Dr Sarah Rose, Senior Lecturer at Staffordshire University, writes for The Conversation
Get children more active. That’s the aim of the World Health Organisation’s new guidelines on physical activity, sedentary behaviour and sleep for children under five years of age. The guidelines make specific recommendations about the amount of sleep, physical activity and screen time children should have each day.
For screen time, the guidelines state that children under two years old should get no screen time and children aged two to five should get no more than an hour a day.
While childhood obesity is a global crisis, cuts lives short and has significant economic costs the WHO guidelines on screen time are oversimplified. Continue reading
Dr Andrew Wood and Dr Martin Turner, lecturers at Staffordshire University, write for The Conversation
Alex has a problem with running; he has become addicted to it. “I have to get out and run, whether my family like it or not,” he says. “It’s just who I am.”
Running three times a week has become ten times a week, and when life gets in the way of his running, Alex becomes irritable and racked with guilt. He has gone from what was a healthy pursuit, to an unhealthy overindulgence. His body is shot to pieces and is mentally and physically exhausted. But still, he keeps running.
The physical and mental benefits of running are indisputable. But runners can have too much of a good thing. This is especially true for long-distance runners as they tend to increase their training loads and become increasingly competitive. They’re at risk of making a shift from healthy perseverance (“I want to run”) to unhealthy and pressured overindulgence (“I have to run”).
As the planning for BBD19 gets underway we wanted to take the opportunity to remind ourselves of the feedback that the attendees and exhibitors left for us at Big Biology Day 2018 to see what worked well and what we can improve for next year.
Last year’s event was a big success with over 500 people in attendance to see the stands and participate in the workshops and activities.
Feedback from the visitors was overwhelmingly positive,
here are just a few of the open comments we received from visitors:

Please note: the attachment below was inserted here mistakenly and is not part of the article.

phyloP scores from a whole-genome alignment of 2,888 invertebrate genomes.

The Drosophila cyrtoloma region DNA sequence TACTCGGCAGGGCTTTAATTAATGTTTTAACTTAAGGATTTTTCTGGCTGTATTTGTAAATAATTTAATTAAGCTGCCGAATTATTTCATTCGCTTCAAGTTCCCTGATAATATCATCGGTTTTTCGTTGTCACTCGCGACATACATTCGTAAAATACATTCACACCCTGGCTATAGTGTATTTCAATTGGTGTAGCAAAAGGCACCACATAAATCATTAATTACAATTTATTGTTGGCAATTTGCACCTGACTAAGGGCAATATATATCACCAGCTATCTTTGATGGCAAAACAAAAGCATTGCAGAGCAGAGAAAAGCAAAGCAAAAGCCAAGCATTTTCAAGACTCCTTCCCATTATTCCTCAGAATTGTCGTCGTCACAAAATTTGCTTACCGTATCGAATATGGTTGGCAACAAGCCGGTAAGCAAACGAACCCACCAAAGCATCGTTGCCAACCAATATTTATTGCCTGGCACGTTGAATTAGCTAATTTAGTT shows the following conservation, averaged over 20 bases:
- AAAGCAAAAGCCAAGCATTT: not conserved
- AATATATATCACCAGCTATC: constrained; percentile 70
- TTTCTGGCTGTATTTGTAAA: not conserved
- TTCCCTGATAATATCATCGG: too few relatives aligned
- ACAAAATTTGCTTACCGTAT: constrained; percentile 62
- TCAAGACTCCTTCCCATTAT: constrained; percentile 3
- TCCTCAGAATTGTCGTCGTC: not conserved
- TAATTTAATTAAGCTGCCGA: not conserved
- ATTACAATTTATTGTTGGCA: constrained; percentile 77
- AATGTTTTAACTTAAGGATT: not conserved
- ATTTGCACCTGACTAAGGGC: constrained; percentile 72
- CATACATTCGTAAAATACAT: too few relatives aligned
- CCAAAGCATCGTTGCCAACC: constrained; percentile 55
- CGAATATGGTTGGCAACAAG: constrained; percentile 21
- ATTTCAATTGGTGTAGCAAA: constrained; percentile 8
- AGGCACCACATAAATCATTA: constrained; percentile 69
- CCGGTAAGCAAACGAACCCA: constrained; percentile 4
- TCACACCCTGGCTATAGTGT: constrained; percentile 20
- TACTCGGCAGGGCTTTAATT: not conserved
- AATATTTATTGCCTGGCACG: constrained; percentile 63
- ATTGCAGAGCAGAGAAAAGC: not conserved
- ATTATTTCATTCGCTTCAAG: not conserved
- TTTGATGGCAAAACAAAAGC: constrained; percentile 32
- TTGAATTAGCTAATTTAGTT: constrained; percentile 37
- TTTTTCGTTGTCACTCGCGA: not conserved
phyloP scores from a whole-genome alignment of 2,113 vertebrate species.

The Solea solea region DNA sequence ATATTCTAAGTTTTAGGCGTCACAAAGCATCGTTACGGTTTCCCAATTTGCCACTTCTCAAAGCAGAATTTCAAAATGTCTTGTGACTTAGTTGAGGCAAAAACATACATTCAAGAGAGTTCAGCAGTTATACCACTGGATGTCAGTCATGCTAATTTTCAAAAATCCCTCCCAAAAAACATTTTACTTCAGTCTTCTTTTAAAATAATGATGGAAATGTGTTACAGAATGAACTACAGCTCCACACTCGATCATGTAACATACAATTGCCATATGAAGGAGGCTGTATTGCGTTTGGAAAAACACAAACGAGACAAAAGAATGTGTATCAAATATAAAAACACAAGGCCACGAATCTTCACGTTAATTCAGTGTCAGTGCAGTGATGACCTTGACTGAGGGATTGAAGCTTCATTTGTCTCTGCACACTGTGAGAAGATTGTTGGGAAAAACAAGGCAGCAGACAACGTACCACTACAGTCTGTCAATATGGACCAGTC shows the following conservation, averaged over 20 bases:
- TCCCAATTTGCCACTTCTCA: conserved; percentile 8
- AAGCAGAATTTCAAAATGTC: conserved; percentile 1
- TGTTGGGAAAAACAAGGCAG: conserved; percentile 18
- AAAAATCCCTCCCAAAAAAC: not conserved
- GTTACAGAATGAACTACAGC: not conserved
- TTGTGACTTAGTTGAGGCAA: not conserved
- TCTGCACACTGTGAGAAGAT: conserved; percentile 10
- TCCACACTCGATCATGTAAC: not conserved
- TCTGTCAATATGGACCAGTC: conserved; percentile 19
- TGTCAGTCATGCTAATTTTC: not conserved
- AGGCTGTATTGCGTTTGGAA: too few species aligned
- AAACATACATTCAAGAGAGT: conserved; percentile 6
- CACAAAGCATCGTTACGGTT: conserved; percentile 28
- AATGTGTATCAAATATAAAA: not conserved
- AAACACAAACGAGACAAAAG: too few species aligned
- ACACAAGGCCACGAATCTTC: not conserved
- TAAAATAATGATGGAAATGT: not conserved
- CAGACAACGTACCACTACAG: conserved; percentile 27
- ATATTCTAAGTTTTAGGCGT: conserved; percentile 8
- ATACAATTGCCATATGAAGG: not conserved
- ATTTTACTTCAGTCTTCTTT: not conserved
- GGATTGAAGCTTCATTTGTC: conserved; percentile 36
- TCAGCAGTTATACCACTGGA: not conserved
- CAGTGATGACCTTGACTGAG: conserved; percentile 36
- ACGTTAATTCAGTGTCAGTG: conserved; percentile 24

- “It’s been a great day, enjoyed it. Very informative”
- “An excellent idea for children to attend and foster their love of science.”
- “1 a month would be awesome (though probably impossible)”
It’s great getting feedback like this, and the middle feedback quote represents the ethos of the whole event really well. Unfortunately, if we tried to implement the last request we’d never get anything else done!
We did note that some in attendance would have liked better on campus signage, so we’ll work on making sure that we do that better for the 2019 event.
Overall Big Biology Day 2018 was a resounding success with more attendees than ever before.
Looking forward to BBD19 we’re gearing up to make this bigger and better than ever before. We’ll be continuing with the Great Biology Bake Off and our many and varied stands, activities and workshops. We already know that we’ll have new content that has not been seen before and there’s even a rumour about having a program of talks in the big lecture theatres.
Whilst we can’t spill the beans just now, we’ll add new blog entries as we confirm the event details.
We had an opportunity to share our small-scale study, “Early Years Teacher Status: Constraints, Implications and Reforms required for a 21st Century Early Years Workforce” with a wide audience of academics and students at the 2nd ECSDN research conference in London on 25th January.
Our study was borne through the enthusiasm of Amy an Early Years Teacher Status Staffordshire University graduate who was passionate about the status of Early Years Teachers who train to work with children aged from birth to 5 years old.
BSc Football Coaching & Performance students joined Port Vale F.C. Foundation Trust for their recent Coach Development Event
The first-year cohort of the BSc Football Coaching and Performance course were invited by Tom Sheratt, Head of Port Vale Foundation Trust, to visit Vale Park and participate in their in-house Coach Development Event for sports coaches.
The day started early for the students with an 8.30am meet at the Roy Sproson statue (popular player from the 1950’s and 60’s) directly outside Vale Park in Burslem. The first action of the day was to shake off the effects of the -2 degrees Celsius temperature with warm refreshments. After a short while meeting and greeting the club coaches and coach educator, the in-house training event started in earnest. The students were purposefully mixed with the club and community coaches to ensure that there was a variety of backgrounds and experiences to draw upon in the subsequent activities.